“There’s something about the cloak of anonymity that can embolden people,” notes Allison White Twente, PhD, a psychologist with Westhampton Family Psychologists, PC. “Kids feel free to use different words online. There’s a certain distance to say and do things they wouldn’t normally say and do.”
The irony, Twente notes, is that while someone posting a nasty comment online might feel freer to do so because he isn’t standing in front of his target, the person on the receiving end often feels worse for the exchange than she might have had it happened in person.
“Because we see this stuff on our devices at home, it can feel more violating,” she says. “It reaches you where you should feel safest.”
Another element, according to Twente, is that children often share elements of their life on social media because they are seeking validation from peers. Then, when the attention comes and it’s negative, Twente says children may “feel complicit” in the behavior, even though they’ve done nothing to cause it, so they may not turn to adults for help. “In elementary school, kids are taught how to stand up if it’s face-to-face communication,” she says, “but the cyber realm is slippery.”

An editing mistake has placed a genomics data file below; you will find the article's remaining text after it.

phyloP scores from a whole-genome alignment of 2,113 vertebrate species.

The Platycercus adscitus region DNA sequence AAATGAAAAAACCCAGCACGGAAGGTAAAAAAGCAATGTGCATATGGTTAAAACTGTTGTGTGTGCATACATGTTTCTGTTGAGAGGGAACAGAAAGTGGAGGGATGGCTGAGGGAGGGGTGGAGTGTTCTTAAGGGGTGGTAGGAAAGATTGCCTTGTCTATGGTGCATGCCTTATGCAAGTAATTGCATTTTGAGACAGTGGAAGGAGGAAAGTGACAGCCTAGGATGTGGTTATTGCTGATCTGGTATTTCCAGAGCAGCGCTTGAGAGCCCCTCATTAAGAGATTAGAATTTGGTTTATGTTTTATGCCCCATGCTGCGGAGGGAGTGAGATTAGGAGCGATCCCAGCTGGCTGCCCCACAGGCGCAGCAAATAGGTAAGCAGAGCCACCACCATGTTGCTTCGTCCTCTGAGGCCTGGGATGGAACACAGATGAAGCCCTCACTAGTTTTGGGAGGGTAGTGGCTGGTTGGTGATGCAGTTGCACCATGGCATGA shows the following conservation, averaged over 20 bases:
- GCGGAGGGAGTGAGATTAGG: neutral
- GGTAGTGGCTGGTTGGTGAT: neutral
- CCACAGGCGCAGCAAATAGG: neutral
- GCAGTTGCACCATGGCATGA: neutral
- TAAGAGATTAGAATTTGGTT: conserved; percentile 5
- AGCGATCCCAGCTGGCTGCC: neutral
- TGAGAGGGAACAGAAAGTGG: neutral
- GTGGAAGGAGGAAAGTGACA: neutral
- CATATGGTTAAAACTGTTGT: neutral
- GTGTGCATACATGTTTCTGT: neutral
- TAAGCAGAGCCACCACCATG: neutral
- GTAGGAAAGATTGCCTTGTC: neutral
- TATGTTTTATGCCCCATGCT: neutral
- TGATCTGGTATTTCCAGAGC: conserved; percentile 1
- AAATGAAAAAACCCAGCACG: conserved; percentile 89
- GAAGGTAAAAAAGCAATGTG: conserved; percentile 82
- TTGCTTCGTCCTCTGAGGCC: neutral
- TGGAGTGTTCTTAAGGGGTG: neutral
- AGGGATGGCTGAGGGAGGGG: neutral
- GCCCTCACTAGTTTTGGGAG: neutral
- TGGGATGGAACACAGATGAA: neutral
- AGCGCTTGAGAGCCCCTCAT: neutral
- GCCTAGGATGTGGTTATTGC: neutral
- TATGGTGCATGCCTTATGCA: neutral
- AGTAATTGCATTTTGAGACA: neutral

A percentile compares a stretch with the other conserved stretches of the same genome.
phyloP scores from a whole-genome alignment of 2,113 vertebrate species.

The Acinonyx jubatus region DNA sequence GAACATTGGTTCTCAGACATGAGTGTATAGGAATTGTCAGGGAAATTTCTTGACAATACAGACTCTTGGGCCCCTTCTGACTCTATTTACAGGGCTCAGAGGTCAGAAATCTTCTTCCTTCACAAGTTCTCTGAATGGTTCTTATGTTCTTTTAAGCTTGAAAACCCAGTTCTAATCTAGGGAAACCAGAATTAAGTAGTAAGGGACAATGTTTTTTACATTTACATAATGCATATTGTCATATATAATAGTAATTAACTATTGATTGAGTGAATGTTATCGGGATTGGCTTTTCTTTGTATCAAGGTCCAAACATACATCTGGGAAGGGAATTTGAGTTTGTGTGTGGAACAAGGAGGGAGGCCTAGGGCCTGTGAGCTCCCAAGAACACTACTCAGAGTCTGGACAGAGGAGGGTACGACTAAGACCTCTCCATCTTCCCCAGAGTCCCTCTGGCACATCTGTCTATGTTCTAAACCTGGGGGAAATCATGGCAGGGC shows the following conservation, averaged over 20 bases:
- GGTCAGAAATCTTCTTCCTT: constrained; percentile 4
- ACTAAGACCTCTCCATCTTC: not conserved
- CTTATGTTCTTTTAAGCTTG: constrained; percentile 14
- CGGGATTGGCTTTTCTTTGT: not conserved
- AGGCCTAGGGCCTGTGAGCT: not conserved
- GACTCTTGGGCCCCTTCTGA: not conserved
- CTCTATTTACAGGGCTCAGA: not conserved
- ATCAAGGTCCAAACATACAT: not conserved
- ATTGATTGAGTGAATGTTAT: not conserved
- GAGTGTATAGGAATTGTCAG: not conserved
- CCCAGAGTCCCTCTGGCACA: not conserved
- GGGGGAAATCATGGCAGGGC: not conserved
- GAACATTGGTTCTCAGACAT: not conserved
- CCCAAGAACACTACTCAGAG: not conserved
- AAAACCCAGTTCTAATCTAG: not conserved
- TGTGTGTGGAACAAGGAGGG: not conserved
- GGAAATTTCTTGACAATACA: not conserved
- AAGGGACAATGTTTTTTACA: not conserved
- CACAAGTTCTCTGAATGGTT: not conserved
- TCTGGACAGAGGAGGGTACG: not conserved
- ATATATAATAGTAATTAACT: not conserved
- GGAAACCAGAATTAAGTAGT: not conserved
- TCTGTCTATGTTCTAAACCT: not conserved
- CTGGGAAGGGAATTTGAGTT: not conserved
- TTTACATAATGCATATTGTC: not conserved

So what’s a parent to do?
Joanne’s* son was a target for taunting early on because he was much smaller than his peers. While the bullying was more traditional during elementary and middle school years – usually physical confrontations – the availability of technology eventually added a new dimension. To minimize opportunity, Joanne did not allow her son to have a personal cell phone until he was in high school. And when he got a phone, the type and plan she chose could block unwanted communication. Still, it was a battle to keep the nastiness at bay.